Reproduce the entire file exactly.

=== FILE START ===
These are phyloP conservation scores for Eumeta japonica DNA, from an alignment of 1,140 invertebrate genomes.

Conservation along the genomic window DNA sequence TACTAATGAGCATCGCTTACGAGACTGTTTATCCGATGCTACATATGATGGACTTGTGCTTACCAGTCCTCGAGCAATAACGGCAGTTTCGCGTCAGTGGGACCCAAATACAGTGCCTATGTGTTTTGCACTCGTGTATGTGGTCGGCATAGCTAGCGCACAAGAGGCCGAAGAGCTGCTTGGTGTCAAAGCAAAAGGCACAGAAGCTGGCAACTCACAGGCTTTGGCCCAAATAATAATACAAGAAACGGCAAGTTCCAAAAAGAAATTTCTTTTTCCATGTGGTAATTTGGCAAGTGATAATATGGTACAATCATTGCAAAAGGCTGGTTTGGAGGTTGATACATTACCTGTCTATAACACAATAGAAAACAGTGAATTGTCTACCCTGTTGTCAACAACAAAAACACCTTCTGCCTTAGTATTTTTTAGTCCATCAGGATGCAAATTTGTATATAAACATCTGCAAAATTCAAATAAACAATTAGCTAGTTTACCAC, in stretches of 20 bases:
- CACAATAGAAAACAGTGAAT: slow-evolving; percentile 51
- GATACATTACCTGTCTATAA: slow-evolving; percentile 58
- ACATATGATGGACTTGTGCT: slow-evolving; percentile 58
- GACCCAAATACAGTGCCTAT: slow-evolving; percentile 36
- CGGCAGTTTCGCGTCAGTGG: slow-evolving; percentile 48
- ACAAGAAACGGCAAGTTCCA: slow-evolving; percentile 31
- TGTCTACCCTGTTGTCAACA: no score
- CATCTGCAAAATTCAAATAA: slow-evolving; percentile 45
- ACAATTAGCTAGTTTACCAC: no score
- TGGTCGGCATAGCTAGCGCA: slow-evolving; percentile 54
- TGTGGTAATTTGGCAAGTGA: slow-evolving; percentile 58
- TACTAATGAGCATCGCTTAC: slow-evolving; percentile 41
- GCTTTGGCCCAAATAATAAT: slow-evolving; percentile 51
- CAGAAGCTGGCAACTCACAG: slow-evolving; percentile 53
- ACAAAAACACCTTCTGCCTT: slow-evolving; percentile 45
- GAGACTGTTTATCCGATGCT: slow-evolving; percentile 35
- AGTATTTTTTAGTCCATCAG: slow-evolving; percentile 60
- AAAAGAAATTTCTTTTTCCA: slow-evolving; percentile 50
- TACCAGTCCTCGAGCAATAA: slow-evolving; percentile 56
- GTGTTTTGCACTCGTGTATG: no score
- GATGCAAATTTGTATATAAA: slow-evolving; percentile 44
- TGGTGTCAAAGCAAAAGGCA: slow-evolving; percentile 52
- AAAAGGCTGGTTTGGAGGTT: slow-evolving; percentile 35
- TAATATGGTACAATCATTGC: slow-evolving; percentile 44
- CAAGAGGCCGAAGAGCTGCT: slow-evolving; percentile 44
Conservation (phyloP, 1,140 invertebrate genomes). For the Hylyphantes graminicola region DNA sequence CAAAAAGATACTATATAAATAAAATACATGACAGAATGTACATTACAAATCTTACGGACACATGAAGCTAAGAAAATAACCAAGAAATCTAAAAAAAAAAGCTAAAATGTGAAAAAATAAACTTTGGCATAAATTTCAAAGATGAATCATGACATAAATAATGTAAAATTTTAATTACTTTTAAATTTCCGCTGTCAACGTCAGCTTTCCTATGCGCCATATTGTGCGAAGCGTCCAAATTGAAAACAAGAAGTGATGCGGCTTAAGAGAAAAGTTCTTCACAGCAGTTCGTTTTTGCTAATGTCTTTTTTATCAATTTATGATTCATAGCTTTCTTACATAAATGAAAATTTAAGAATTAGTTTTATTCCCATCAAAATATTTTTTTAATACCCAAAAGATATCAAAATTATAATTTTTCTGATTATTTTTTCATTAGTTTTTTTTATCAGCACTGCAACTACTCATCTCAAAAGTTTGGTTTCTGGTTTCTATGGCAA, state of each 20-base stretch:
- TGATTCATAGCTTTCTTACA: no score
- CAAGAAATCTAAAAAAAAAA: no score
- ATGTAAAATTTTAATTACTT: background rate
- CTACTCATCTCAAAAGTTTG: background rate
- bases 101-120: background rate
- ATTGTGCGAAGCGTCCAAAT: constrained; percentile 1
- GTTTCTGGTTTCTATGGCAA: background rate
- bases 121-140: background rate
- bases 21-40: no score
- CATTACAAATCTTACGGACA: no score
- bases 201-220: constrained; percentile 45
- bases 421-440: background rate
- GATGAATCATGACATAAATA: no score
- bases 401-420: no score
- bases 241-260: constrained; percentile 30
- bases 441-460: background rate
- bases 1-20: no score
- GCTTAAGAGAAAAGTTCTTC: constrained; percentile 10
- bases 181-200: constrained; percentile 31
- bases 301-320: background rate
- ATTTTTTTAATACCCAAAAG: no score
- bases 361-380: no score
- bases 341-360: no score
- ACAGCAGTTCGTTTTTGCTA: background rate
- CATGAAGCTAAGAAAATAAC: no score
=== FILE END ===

These are phyloP conservation scores for Eumeta japonica DNA, from an alignment of 1,140 invertebrate genomes.

Conservation along the genomic window DNA sequence TACTAATGAGCATCGCTTACGAGACTGTTTATCCGATGCTACATATGATGGACTTGTGCTTACCAGTCCTCGAGCAATAACGGCAGTTTCGCGTCAGTGGGACCCAAATACAGTGCCTATGTGTTTTGCACTCGTGTATGTGGTCGGCATAGCTAGCGCACAAGAGGCCGAAGAGCTGCTTGGTGTCAAAGCAAAAGGCACAGAAGCTGGCAACTCACAGGCTTTGGCCCAAATAATAATACAAGAAACGGCAAGTTCCAAAAAGAAATTTCTTTTTCCATGTGGTAATTTGGCAAGTGATAATATGGTACAATCATTGCAAAAGGCTGGTTTGGAGGTTGATACATTACCTGTCTATAACACAATAGAAAACAGTGAATTGTCTACCCTGTTGTCAACAACAAAAACACCTTCTGCCTTAGTATTTTTTAGTCCATCAGGATGCAAATTTGTATATAAACATCTGCAAAATTCAAATAAACAATTAGCTAGTTTACCAC, in stretches of 20 bases:
- CACAATAGAAAACAGTGAAT: slow-evolving; percentile 51
- GATACATTACCTGTCTATAA: slow-evolving; percentile 58
- ACATATGATGGACTTGTGCT: slow-evolving; percentile 58
- GACCCAAATACAGTGCCTAT: slow-evolving; percentile 36
- CGGCAGTTTCGCGTCAGTGG: slow-evolving; percentile 48
- ACAAGAAACGGCAAGTTCCA: slow-evolving; percentile 31
- TGTCTACCCTGTTGTCAACA: no score
- CATCTGCAAAATTCAAATAA: slow-evolving; percentile 45
- ACAATTAGCTAGTTTACCAC: no score
- TGGTCGGCATAGCTAGCGCA: slow-evolving; percentile 54
- TGTGGTAATTTGGCAAGTGA: slow-evolving; percentile 58
- TACTAATGAGCATCGCTTAC: slow-evolving; percentile 41
- GCTTTGGCCCAAATAATAAT: slow-evolving; percentile 51
- CAGAAGCTGGCAACTCACAG: slow-evolving; percentile 53
- ACAAAAACACCTTCTGCCTT: slow-evolving; percentile 45
- GAGACTGTTTATCCGATGCT: slow-evolving; percentile 35
- AGTATTTTTTAGTCCATCAG: slow-evolving; percentile 60
- AAAAGAAATTTCTTTTTCCA: slow-evolving; percentile 50
- TACCAGTCCTCGAGCAATAA: slow-evolving; percentile 56
- GTGTTTTGCACTCGTGTATG: no score
- GATGCAAATTTGTATATAAA: slow-evolving; percentile 44
- TGGTGTCAAAGCAAAAGGCA: slow-evolving; percentile 52
- AAAAGGCTGGTTTGGAGGTT: slow-evolving; percentile 35
- TAATATGGTACAATCATTGC: slow-evolving; percentile 44
- CAAGAGGCCGAAGAGCTGCT: slow-evolving; percentile 44
Conservation (phyloP, 1,140 invertebrate genomes). For the Hylyphantes graminicola region DNA sequence CAAAAAGATACTATATAAATAAAATACATGACAGAATGTACATTACAAATCTTACGGACACATGAAGCTAAGAAAATAACCAAGAAATCTAAAAAAAAAAGCTAAAATGTGAAAAAATAAACTTTGGCATAAATTTCAAAGATGAATCATGACATAAATAATGTAAAATTTTAATTACTTTTAAATTTCCGCTGTCAACGTCAGCTTTCCTATGCGCCATATTGTGCGAAGCGTCCAAATTGAAAACAAGAAGTGATGCGGCTTAAGAGAAAAGTTCTTCACAGCAGTTCGTTTTTGCTAATGTCTTTTTTATCAATTTATGATTCATAGCTTTCTTACATAAATGAAAATTTAAGAATTAGTTTTATTCCCATCAAAATATTTTTTTAATACCCAAAAGATATCAAAATTATAATTTTTCTGATTATTTTTTCATTAGTTTTTTTTATCAGCACTGCAACTACTCATCTCAAAAGTTTGGTTTCTGGTTTCTATGGCAA, state of each 20-base stretch:
- TGATTCATAGCTTTCTTACA: no score
- CAAGAAATCTAAAAAAAAAA: no score
- ATGTAAAATTTTAATTACTT: background rate
- CTACTCATCTCAAAAGTTTG: background rate
- bases 101-120: background rate
- ATTGTGCGAAGCGTCCAAAT: constrained; percentile 1
- GTTTCTGGTTTCTATGGCAA: background rate
- bases 121-140: background rate
- bases 21-40: no score
- CATTACAAATCTTACGGACA: no score
- bases 201-220: constrained; percentile 45
- bases 421-440: background rate
- GATGAATCATGACATAAATA: no score
- bases 401-420: no score
- bases 241-260: constrained; percentile 30
- bases 441-460: background rate
- bases 1-20: no score
- GCTTAAGAGAAAAGTTCTTC: constrained; percentile 10
- bases 181-200: constrained; percentile 31
- bases 301-320: background rate
- ATTTTTTTAATACCCAAAAG: no score
- bases 361-380: no score
- bases 341-360: no score
- ACAGCAGTTCGTTTTTGCTA: background rate
- CATGAAGCTAAGAAAATAAC: no score